I have nothing personal against bees; I’ve heard that their lives can get quite busy and that’s fine by me.
But this year, the bees in my yard have been uncharacteristically abundant and aggressive. I’ve been stung twice and my son once, both in the course of mowing the lawn.
These particular bees (technically, they’re wasps, but I don’t think you really care) build their nests in the ground and when you step on them, well, you can guess the rest. And so I decided to do something about it.
I considered a commercial insecticide, but my wife Linda was uncomfortable with the idea of my spraying toxic, life-shortening chemicals all over our back yard (women, huh?). Luckily, I came across a YouTube video in which a guy eliminates wasp nests in the ground using only dish soap and a standard garden hose.
I’m no MacGyver, but I thought I’d give it a try.
Two things went wrong, almost immediately:
- I didn’t wait until dark. YouTube man said the bees would be “less active at night.” They didn’t seem all that active at 2pm – just one or two around the hole – so I figured it didn’t really make a difference.
I figured wrong. They were demonstrably unhappy with my intrusion in their busy day.
- The screen I used wasn’t totally flat, and so when I put it over the hole as instructed, and before I could pin it down completely with rocks, the bees got wind of things and started coming out.
Not just a couple of bees either – dozens of them, angrily buzzing all around. I managed to remain calm, as evidenced by the way I ran screaming like a terrified lunatic into the house.
But it’s not all bad news. Having survived the wrong way to do things, I corrected my mistakes and returned that night, this time successfully.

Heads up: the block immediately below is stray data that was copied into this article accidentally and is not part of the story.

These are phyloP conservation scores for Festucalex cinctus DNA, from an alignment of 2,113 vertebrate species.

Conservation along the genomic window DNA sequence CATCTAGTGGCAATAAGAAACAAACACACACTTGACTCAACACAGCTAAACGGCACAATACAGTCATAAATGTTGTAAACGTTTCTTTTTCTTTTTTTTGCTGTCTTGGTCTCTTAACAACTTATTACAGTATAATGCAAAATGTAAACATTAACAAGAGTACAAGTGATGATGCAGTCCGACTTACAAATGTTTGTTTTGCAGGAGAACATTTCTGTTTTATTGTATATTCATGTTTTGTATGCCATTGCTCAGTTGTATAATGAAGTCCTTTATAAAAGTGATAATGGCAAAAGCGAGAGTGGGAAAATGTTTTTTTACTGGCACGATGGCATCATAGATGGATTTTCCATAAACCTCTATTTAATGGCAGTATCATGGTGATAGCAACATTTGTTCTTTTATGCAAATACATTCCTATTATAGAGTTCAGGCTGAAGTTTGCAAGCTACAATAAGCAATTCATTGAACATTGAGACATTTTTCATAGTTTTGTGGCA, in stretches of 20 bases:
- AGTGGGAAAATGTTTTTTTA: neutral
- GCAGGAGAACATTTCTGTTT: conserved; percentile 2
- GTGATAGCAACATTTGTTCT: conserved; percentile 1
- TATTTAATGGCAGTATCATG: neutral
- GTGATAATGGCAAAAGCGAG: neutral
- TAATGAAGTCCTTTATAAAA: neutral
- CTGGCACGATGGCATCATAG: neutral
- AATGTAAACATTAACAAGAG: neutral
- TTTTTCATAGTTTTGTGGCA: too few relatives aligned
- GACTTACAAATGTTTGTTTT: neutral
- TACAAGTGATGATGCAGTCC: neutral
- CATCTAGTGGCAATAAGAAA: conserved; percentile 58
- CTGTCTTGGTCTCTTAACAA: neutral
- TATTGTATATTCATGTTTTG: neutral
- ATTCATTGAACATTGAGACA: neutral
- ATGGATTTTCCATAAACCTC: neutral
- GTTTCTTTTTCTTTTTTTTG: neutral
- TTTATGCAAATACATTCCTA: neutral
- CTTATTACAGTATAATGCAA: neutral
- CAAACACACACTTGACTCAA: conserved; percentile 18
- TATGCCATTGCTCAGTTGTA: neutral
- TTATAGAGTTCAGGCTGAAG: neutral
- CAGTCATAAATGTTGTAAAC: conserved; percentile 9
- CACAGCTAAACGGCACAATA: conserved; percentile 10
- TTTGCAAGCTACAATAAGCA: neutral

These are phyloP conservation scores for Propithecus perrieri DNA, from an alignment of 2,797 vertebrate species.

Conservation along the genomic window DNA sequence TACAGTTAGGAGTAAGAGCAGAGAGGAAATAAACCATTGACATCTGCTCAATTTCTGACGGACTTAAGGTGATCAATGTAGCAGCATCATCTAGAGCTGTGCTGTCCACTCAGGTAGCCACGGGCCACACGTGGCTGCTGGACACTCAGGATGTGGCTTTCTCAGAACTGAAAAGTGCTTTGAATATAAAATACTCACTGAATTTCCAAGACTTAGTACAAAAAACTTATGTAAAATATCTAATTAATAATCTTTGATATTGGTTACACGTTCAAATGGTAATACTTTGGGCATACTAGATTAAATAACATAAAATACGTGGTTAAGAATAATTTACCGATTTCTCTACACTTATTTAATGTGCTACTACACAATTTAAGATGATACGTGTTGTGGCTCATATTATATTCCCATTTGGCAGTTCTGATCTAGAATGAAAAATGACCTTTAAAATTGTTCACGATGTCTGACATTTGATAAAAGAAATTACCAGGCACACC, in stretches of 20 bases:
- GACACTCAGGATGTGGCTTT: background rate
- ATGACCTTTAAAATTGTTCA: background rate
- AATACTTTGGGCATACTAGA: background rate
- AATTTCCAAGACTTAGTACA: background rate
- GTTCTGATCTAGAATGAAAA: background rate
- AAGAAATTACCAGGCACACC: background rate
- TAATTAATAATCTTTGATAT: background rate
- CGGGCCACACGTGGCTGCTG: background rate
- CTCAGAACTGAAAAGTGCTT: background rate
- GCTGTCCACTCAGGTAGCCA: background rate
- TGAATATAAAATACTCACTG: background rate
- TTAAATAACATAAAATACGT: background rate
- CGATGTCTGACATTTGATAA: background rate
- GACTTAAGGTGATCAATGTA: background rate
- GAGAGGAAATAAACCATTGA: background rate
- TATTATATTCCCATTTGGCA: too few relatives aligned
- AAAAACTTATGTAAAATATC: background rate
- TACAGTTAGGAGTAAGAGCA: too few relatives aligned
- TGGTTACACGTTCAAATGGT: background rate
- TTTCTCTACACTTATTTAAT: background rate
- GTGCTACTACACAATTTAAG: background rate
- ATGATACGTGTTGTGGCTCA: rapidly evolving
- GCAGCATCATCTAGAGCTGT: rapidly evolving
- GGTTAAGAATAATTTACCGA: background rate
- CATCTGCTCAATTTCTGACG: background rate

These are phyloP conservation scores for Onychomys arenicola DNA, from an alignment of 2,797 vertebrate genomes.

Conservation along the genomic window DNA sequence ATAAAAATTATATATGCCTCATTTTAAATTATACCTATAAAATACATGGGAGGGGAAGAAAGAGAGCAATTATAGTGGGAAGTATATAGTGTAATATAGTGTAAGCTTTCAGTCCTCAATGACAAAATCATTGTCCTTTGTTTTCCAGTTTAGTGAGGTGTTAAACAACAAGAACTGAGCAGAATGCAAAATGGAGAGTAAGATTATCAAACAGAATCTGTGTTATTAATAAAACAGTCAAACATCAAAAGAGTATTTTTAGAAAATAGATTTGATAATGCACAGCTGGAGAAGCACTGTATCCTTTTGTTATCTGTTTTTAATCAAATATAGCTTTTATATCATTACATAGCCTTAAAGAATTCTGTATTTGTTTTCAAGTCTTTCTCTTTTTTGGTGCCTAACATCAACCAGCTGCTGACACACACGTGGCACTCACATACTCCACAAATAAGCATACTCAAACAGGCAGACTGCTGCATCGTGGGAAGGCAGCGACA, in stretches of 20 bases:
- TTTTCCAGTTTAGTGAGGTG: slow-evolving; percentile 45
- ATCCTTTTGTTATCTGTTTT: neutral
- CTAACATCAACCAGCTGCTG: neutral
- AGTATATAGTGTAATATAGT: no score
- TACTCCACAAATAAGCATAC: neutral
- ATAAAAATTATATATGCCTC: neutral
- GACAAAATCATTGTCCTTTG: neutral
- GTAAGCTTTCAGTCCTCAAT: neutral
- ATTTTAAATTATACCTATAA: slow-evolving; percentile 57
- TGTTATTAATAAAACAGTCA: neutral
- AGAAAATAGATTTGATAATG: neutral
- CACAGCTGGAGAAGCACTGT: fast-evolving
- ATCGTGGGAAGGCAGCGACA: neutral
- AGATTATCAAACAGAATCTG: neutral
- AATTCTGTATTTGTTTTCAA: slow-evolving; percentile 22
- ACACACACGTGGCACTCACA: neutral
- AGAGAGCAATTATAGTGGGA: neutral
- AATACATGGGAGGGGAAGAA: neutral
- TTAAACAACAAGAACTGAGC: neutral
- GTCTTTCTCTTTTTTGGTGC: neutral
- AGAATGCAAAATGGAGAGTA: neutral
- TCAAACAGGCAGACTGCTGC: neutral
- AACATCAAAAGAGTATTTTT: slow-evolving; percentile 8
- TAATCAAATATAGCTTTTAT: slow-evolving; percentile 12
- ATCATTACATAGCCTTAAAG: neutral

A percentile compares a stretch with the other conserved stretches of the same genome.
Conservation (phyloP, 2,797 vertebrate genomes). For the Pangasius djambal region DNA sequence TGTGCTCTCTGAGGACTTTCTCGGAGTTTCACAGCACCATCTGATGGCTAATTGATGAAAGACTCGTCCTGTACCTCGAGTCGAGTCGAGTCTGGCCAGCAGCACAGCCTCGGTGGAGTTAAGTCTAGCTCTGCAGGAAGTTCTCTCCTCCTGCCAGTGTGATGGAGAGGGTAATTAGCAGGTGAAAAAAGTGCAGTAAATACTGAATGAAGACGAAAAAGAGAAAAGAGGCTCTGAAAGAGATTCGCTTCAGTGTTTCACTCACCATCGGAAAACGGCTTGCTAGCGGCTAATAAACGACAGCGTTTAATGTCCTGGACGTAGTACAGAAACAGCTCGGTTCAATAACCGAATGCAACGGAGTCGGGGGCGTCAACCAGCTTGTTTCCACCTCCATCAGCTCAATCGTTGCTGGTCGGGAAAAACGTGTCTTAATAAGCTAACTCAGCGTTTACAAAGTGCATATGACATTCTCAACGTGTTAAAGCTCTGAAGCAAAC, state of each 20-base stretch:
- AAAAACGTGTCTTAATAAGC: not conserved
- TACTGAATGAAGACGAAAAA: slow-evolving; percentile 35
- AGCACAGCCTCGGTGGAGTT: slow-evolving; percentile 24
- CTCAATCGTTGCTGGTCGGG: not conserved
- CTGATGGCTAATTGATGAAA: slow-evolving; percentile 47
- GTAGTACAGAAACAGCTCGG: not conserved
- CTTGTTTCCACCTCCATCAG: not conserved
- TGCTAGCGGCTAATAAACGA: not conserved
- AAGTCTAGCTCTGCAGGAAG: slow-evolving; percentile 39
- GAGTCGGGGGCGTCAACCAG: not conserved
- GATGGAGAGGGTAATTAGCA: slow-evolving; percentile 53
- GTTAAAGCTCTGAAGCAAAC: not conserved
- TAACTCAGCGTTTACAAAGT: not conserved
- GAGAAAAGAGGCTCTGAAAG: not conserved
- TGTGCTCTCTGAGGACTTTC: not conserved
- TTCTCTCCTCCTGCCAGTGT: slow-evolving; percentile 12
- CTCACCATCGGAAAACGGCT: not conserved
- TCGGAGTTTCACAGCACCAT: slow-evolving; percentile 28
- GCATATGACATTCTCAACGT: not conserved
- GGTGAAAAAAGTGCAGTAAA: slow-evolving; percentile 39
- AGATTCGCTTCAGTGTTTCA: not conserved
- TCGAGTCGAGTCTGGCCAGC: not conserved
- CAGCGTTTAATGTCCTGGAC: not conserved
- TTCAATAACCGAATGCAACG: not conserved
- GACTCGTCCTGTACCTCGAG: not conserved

Believe it or not, this concept of doing things wrong quickly, so that you can make adjustments with each successive attempt, is a key mindset in succeeding as a solo professional.
That wasn’t true when I had a job.
Working in the belly of a big company, there’s wasn’t a lot of upside in taking risks. My paycheck never varied in amount or frequency and, at some point, I realized that I had become more focused on playing defense against mistakes than in swinging for the fences.
Working solo, I’ve since learned, requires a very different point of view.
First, because the upside is unlimited. You benefit directly and immediately when things go well.
Second, because time is of the essence. Nobody pays you for keeping busy (let alone just looking busy). The money only comes in when you make it happen, so it’s important to keep moving and keep trying new things.
And finally, because the cost of making a mistake is very, very low. Out here, in the solo professional land of the free and home of the brave (I may have borrowed that phrase from somewhere else), nobody’s critiquing you, judging you, or competing with you for the next promotion.
If your next idea or project works, it works. And if it doesn’t, it doesn’t. But “failure” (if you want to call it that) doesn’t cost you anything, because nobody is watching.
Here’s the bottom line. The biggest threat to your success as a solo is not that you’ll make mistakes. It’s that you’ll wait too long and move too slowly, out of a fear of making them in the first place.
Might you get stung? I can pretty much guarantee it. But the fastest, most efficient, least risky way to succeed is to just get going.